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Monday, 23 March 1987
Page: 1153

Senator TATE (Special Minister of State)(6.23) —I move:

That the Bill be now read a second time.

I seek leave to have the second reading speech incorporated in Hansard.

Leave granted.

The speech read as follows-

This Bill makes provision for the establishment of a Commission of Inquiry to examine and report on matters relating to the Lemonthyme and Southern Forests areas in Tasmania. The Lemonthyme area defined in the Bill includes part of the upper catchment of the Mersey River. The findings of the Commission will assist the Government in giving effect to Australia's international obligations under the World Heritage Convention to take appropriate measures for the identification, protection, conservation and presentation of areas of World Heritage.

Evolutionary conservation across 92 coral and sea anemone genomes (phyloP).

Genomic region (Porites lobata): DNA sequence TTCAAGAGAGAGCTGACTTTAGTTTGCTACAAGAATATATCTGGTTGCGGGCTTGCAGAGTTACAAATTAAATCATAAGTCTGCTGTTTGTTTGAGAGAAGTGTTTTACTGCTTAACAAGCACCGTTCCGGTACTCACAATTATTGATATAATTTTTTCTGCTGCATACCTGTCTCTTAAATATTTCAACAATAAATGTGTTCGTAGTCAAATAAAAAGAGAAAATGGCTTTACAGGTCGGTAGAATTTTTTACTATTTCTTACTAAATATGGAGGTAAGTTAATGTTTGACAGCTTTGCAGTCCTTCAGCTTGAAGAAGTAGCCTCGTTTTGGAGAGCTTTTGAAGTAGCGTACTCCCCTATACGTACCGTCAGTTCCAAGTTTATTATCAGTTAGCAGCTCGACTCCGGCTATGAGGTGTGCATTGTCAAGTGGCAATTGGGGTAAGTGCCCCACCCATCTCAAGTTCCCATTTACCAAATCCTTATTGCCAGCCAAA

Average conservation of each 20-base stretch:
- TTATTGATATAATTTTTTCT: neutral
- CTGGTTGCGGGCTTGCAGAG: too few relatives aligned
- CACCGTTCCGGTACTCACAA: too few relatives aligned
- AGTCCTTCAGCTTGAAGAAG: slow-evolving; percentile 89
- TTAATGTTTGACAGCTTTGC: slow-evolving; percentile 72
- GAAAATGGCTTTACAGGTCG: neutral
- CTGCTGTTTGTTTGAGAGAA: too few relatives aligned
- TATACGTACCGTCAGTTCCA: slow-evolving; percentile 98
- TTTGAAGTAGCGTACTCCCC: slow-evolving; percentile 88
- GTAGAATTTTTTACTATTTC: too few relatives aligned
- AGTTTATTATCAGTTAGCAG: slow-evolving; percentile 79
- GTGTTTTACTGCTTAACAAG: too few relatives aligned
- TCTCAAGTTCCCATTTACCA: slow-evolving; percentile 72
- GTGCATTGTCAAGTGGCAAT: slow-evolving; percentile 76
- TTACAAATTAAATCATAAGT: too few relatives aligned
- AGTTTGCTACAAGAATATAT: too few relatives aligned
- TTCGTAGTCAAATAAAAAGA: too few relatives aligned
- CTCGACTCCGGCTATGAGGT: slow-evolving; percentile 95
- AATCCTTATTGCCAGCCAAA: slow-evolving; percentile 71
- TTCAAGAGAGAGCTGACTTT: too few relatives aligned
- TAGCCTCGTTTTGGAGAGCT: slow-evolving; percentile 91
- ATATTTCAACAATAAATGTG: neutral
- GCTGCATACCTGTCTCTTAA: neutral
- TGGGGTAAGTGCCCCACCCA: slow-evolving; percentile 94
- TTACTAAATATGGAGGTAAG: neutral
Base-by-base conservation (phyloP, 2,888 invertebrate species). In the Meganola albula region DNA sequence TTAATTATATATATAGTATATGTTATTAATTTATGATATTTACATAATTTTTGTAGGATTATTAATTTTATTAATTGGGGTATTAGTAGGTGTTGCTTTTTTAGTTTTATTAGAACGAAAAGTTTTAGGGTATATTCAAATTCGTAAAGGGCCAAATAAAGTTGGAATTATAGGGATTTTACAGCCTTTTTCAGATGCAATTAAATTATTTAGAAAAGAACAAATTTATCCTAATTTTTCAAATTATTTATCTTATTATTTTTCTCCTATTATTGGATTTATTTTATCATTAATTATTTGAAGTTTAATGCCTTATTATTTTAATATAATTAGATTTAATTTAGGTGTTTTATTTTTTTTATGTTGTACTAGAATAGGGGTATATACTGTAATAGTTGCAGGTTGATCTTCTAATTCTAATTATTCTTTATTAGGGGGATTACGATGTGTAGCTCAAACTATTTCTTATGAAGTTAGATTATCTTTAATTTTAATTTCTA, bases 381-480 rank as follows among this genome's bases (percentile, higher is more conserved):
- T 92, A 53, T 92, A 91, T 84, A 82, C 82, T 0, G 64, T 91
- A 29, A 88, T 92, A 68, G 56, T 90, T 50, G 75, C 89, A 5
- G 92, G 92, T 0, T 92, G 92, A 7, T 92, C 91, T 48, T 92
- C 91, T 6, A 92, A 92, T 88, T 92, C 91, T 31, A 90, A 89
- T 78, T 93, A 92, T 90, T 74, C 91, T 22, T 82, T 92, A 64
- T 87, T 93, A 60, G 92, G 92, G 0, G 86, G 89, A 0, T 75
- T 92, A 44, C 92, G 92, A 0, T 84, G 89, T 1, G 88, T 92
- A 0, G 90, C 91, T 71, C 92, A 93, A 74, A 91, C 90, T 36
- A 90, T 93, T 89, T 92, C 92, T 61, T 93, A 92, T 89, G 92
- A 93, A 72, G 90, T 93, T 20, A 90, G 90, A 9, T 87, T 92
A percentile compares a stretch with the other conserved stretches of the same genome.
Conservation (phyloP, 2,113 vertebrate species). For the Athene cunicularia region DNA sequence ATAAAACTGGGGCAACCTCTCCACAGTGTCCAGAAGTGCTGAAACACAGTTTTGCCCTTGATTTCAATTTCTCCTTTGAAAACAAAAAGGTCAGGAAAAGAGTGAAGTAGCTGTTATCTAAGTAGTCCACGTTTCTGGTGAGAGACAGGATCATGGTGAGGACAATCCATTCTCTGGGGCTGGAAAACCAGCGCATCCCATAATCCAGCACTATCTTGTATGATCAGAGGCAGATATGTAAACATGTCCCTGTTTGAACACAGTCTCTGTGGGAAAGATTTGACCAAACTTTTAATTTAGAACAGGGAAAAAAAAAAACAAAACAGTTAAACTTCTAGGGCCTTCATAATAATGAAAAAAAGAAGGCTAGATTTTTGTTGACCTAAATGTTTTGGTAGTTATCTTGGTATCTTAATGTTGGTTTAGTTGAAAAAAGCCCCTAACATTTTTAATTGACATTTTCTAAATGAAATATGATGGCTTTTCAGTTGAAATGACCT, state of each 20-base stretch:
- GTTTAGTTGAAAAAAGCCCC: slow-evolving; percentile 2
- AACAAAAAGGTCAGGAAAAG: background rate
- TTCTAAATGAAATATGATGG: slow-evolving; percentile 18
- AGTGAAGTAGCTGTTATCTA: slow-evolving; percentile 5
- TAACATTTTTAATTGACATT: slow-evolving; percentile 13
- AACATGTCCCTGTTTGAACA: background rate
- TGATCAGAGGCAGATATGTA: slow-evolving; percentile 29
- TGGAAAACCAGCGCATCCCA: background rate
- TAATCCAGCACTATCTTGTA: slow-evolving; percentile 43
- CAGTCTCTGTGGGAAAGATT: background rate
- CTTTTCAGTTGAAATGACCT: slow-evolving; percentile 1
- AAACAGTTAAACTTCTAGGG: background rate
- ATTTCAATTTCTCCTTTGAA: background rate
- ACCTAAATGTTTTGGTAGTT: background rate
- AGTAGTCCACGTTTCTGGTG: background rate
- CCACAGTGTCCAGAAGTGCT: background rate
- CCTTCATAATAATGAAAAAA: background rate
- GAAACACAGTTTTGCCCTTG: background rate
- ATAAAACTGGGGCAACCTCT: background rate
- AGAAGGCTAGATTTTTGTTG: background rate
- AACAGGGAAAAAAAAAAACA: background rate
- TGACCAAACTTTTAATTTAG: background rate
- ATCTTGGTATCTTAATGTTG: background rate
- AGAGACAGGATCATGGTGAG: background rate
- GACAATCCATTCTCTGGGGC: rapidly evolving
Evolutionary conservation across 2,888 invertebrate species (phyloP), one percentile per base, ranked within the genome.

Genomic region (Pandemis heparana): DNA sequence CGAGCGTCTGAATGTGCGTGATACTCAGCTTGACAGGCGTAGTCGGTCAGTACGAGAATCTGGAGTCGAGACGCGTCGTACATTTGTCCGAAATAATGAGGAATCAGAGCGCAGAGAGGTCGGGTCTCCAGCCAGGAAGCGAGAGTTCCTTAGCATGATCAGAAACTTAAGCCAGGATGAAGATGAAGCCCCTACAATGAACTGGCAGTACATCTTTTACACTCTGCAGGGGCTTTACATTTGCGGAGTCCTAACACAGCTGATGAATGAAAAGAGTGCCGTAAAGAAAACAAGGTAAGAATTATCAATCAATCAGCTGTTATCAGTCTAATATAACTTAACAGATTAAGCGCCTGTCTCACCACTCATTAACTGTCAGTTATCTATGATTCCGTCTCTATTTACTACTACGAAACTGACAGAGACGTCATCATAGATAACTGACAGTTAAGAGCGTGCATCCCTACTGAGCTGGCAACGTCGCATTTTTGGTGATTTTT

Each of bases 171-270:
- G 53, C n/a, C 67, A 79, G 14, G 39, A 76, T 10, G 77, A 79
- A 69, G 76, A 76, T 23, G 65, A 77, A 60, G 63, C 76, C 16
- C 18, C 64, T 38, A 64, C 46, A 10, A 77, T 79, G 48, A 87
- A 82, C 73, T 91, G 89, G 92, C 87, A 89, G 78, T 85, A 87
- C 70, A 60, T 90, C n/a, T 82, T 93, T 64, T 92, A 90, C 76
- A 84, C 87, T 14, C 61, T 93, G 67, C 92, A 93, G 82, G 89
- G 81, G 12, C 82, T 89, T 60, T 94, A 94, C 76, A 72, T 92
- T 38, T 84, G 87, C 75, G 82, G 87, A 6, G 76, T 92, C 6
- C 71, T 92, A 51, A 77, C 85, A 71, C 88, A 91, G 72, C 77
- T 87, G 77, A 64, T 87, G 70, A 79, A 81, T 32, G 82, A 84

The Inquiry will examine whether the two areas are or include areas which are of World Heritage value or which contribute to the value of a World Heritage area. The Inquiry will also report on whether there are other areas in Tasmania with forestry resources capable of exploitation in a way which would fulfil certain criteria. First, the manner of exploitation would need to cause no detriment to the Tasmanian forestry industry. Secondly, the exploitation of such areas would need to be an environmentally and economically prudent and feasible alternative to the exploitation of forestry resources in any areas of World Heritage value identified within the Lemonthyme and Southern Forests areas.

The Bill also provides for interim protection of the two areas during the period of the Inquiry. This protection takes the form of a prohibition, except with the consent of the Minister, of certain activities such as the cutting down of trees, construction of roads and excavation works.